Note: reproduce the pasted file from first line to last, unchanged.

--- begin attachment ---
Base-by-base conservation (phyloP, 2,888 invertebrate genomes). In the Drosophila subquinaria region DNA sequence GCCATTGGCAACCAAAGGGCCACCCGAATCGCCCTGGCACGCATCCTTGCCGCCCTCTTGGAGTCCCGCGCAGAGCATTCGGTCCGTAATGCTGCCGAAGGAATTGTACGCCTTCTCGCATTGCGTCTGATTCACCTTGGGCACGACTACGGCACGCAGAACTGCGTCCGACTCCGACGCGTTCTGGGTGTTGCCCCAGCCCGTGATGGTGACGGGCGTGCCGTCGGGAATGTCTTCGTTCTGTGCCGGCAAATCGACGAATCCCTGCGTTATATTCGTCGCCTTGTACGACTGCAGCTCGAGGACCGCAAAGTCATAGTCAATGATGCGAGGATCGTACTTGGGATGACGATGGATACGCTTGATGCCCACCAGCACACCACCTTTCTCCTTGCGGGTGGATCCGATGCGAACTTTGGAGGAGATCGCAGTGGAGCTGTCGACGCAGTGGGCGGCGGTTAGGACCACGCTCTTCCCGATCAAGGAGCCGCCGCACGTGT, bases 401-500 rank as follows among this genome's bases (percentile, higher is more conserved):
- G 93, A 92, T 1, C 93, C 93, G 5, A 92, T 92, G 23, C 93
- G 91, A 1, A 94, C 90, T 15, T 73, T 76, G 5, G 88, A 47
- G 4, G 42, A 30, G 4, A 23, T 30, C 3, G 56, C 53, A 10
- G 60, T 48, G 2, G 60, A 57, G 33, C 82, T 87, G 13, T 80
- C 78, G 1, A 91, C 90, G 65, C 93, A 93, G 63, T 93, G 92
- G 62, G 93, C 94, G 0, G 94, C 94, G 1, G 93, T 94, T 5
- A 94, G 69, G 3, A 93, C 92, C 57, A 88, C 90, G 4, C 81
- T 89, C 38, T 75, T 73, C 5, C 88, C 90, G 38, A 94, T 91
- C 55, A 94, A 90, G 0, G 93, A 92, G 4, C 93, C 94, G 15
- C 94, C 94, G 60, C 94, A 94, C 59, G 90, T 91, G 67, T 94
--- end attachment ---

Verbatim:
Base-by-base conservation (phyloP, 2,888 invertebrate genomes). In the Drosophila subquinaria region DNA sequence GCCATTGGCAACCAAAGGGCCACCCGAATCGCCCTGGCACGCATCCTTGCCGCCCTCTTGGAGTCCCGCGCAGAGCATTCGGTCCGTAATGCTGCCGAAGGAATTGTACGCCTTCTCGCATTGCGTCTGATTCACCTTGGGCACGACTACGGCACGCAGAACTGCGTCCGACTCCGACGCGTTCTGGGTGTTGCCCCAGCCCGTGATGGTGACGGGCGTGCCGTCGGGAATGTCTTCGTTCTGTGCCGGCAAATCGACGAATCCCTGCGTTATATTCGTCGCCTTGTACGACTGCAGCTCGAGGACCGCAAAGTCATAGTCAATGATGCGAGGATCGTACTTGGGATGACGATGGATACGCTTGATGCCCACCAGCACACCACCTTTCTCCTTGCGGGTGGATCCGATGCGAACTTTGGAGGAGATCGCAGTGGAGCTGTCGACGCAGTGGGCGGCGGTTAGGACCACGCTCTTCCCGATCAAGGAGCCGCCGCACGTGT, bases 401-500 rank as follows among this genome's bases (percentile, higher is more conserved):
- G 93, A 92, T 1, C 93, C 93, G 5, A 92, T 92, G 23, C 93
- G 91, A 1, A 94, C 90, T 15, T 73, T 76, G 5, G 88, A 47
- G 4, G 42, A 30, G 4, A 23, T 30, C 3, G 56, C 53, A 10
- G 60, T 48, G 2, G 60, A 57, G 33, C 82, T 87, G 13, T 80
- C 78, G 1, A 91, C 90, G 65, C 93, A 93, G 63, T 93, G 92
- G 62, G 93, C 94, G 0, G 94, C 94, G 1, G 93, T 94, T 5
- A 94, G 69, G 3, A 93, C 92, C 57, A 88, C 90, G 4, C 81
- T 89, C 38, T 75, T 73, C 5, C 88, C 90, G 38, A 94, T 91
- C 55, A 94, A 90, G 0, G 93, A 92, G 4, C 93, C 94, G 15
- C 94, C 94, G 60, C 94, A 94, C 59, G 90, T 91, G 67, T 94